The Washington State Department of Natural Resources (DNR) will hold a public hearing on the proposed boundary expansion for the Kennedy Creek Natural Area Preserve (NAP) on August 28. Find the answers to your questions below.

Where is Kennedy Creek NAP?
Kennedy Creek NAP is located in Oyster Bay, at the terminus of Totten Inlet, off of Highway 101 between Olympia and Shelton. The preserve currently protects 320 acres of aquatic and up-lands that include high-quality salt marsh ecosystems and habitat for shorebirds and salmon. The proposed expansion would protect an additional 33 acres of habitat along Schneider Creek (see map).

Will a new boundary affect my property?
A proposed natural area boundary imposes no change in land-use zoning, development code requirements, or any other restrictions on current or future landowners. A proposed natural area boundary is an administrative tool to indicate where DNR will work with willing property owners to expand the state-owned natural area.

A misty day at Schneider Estuary in Kennedy Creek NRCA. Photo: DNR.

A misty day at Schneider Estuary in Kennedy Creek NRCA. Photo: DNR.

If my land is in the new boundary, do I have to sell?
Privately owned lands within the boundary only become part of the natural area if DNR purchases them from a willing private seller at market value, which is determined by an independent, third-party appraisal.

How do I submit my comment?
Join us on August 28, 2013 from 6:30 p.m. to 8:30 p.m.  DNR will make a record of the public testimony given at the hearing. Comments and testimony will assist the Commissioner of Public Lands, Peter Goldmark, with the decision either to approve or disapprove an expansion of the NAP boundary.

McLane Fire Station
125 Delphi Road NW
Olympia, WA 98502

Written comments may also be submitted through September 4 to:

Washington Department of Natural Resources
Conservation, Recreation, and Transactions Division
ATTN: Proposed NAP Boundary Expansion
PO Box 47014
Olympia, WA 98504

Comments also may be submitted by email to: AMPD@dnr.wa.gov with the subject line, “Proposed NAP Boundary Expansion-Kennedy Creek.”

For more information on the proposed boundary expansion, please contact Michele Zukerberg at 360-902-1417 or michele.zukerberg@dnr.wa.gov .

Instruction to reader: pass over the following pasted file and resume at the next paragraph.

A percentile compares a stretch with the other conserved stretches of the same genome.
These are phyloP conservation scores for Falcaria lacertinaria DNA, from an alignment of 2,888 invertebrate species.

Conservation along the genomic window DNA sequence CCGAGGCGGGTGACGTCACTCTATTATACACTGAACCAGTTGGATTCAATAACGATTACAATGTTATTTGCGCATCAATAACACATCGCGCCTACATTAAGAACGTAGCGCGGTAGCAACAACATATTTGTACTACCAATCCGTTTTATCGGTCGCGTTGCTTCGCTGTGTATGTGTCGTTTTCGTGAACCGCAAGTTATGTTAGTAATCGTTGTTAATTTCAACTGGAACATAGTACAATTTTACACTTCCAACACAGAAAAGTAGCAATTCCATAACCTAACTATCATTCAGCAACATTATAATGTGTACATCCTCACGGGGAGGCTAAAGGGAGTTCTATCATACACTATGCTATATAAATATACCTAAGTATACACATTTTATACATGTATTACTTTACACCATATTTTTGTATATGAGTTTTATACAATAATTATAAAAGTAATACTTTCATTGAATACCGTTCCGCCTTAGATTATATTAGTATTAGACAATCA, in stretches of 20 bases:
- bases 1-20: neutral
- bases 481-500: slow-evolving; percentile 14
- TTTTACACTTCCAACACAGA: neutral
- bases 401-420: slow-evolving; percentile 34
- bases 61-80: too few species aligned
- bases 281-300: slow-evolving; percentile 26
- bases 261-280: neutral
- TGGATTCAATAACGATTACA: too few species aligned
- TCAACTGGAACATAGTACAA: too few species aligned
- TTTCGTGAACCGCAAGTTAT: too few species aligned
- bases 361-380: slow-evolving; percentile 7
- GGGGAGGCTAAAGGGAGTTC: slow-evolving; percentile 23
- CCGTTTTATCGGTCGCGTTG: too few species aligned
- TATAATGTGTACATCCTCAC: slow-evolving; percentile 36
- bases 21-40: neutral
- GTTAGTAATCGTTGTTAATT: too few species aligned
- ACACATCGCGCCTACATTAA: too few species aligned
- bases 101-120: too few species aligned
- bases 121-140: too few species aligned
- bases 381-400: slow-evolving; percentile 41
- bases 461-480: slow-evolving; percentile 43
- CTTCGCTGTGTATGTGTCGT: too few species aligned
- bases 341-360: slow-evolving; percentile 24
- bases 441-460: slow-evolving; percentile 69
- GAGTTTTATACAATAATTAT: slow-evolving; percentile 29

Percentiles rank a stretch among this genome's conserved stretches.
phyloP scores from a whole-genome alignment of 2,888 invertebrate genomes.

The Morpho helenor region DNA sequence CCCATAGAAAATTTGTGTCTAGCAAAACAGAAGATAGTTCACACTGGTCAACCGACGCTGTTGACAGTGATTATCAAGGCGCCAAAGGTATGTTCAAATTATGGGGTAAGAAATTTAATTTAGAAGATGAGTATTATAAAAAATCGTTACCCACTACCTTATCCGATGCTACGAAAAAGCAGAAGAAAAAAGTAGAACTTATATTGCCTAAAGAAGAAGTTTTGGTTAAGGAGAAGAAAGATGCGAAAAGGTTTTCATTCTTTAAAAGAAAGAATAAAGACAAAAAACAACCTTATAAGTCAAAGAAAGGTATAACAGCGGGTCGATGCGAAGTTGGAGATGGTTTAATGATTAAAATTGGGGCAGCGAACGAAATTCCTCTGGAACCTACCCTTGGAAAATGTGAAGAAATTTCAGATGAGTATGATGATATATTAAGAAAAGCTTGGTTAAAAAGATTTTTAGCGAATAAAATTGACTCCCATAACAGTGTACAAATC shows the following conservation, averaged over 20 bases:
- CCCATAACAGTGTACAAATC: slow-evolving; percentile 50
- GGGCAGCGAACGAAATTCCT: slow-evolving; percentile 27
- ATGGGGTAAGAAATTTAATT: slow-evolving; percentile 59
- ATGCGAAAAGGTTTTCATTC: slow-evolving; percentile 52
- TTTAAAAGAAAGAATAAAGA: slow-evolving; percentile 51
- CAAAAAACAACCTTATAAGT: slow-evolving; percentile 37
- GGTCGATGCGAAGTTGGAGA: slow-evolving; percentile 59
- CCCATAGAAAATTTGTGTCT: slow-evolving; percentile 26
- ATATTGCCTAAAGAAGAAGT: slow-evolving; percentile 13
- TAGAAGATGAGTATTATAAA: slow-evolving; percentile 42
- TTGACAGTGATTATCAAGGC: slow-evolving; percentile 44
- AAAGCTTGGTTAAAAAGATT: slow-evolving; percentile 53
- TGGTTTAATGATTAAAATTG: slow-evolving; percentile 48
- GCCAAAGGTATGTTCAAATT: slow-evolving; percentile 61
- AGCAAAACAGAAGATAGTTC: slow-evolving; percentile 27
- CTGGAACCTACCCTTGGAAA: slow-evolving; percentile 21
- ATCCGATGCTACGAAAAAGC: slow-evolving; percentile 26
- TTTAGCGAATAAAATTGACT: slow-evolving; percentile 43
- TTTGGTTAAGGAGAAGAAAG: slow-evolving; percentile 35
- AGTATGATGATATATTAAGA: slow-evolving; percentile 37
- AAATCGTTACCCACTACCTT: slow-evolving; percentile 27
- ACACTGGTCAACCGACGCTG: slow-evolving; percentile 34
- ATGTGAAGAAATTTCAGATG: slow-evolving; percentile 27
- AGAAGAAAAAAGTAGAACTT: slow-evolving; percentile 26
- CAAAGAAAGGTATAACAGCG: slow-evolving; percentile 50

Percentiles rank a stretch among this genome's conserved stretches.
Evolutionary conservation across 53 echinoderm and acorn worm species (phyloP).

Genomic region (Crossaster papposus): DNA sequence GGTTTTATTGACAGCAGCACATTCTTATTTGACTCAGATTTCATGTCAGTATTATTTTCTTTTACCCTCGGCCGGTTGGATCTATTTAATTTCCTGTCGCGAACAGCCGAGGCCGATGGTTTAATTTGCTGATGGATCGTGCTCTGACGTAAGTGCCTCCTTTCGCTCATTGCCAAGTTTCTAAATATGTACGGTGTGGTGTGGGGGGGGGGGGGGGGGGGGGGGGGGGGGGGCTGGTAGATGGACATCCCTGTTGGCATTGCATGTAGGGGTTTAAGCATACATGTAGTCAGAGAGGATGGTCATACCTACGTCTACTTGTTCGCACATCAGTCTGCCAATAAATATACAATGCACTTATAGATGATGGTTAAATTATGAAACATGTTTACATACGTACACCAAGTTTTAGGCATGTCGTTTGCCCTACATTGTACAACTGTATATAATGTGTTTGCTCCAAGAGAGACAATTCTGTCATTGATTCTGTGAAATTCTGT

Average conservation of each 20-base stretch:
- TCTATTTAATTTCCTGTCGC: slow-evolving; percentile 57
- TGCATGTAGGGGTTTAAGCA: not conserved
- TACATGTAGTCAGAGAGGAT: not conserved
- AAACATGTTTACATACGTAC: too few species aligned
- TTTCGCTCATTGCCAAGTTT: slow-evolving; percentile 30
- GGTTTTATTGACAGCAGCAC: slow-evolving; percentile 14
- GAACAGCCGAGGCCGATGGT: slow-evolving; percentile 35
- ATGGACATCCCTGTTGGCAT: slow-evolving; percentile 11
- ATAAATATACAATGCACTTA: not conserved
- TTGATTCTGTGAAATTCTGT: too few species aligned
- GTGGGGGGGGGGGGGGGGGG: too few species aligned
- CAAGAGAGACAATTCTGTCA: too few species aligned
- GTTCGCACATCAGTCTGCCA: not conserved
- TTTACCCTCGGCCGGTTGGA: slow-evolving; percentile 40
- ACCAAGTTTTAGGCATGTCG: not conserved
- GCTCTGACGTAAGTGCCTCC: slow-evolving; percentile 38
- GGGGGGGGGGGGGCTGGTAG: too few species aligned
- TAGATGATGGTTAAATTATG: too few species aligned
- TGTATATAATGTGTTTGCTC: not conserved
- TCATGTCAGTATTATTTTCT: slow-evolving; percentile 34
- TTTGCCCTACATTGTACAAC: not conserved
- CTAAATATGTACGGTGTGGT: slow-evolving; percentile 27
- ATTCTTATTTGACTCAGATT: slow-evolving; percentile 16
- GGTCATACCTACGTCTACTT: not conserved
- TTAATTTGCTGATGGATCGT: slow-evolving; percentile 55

DNR’s Natural Areas Program
DNR manages 55 Natural Area Preserves (NAPs) and 36 Natural Resources Conservation Areas (NRCAs) on more than 150,000 acres statewide. NAPs protect high-quality examples of native ecosystems and rare plant and animal species. NAPs serve as genetic reserves for Washington’s native species and as reference sites for comparing natural and altered environments. NRCAs protect lands having high conservation values for ecological systems, scenic qualities, wildlife habitat, and low-impact recreational opportunities. Environmental education and approved research projects occur on both NAPs and NRCAs.

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How to be safe using tools in the woods

May 28, 2013
chain saw

This DNR employee displays proper chain saw cutting technique and is wearing approved personal protective clothing, including gloves; head, eye and ear protection; protective chaps; and sturdy footwear. Photo: DNR.

The warm summer weather is taking its time arriving in Washington state this year, but some people are already turning their thoughts to winter: gathering firewood, that is. If you plan on gathering your own firewood from publicly owned lands, you’ll need a permit — check this web page to find out where DNR firewood gathering permits are still available.

If you are using a chain saw to trim your firewood, here are some basic safety tips from the federal safety agency OSHA:

  • Clear away dirt, debris, small tree limbs and rocks from the saw’s chain path.
  • Shut off the saw or engage its chain brake when carrying the saw on rough or uneven terrain.
  • Keep your hands on the saw’s handles, and maintain secure footing while operating the saw.
  • Wear proper personal protective equipment when operating the saw, including hand, foot, leg, eye, face, hearing and head protection.
  • Do not wear loose-fitting clothing.
  • Be careful that the trunk or tree limbs will not bind against the saw.
  • Watch for branches under tension, they may spring out when cut.
  • Make sure your chain saw is equipped with a protective device that minimizes chain saw kickback.

Other places to gather firewood   (more…)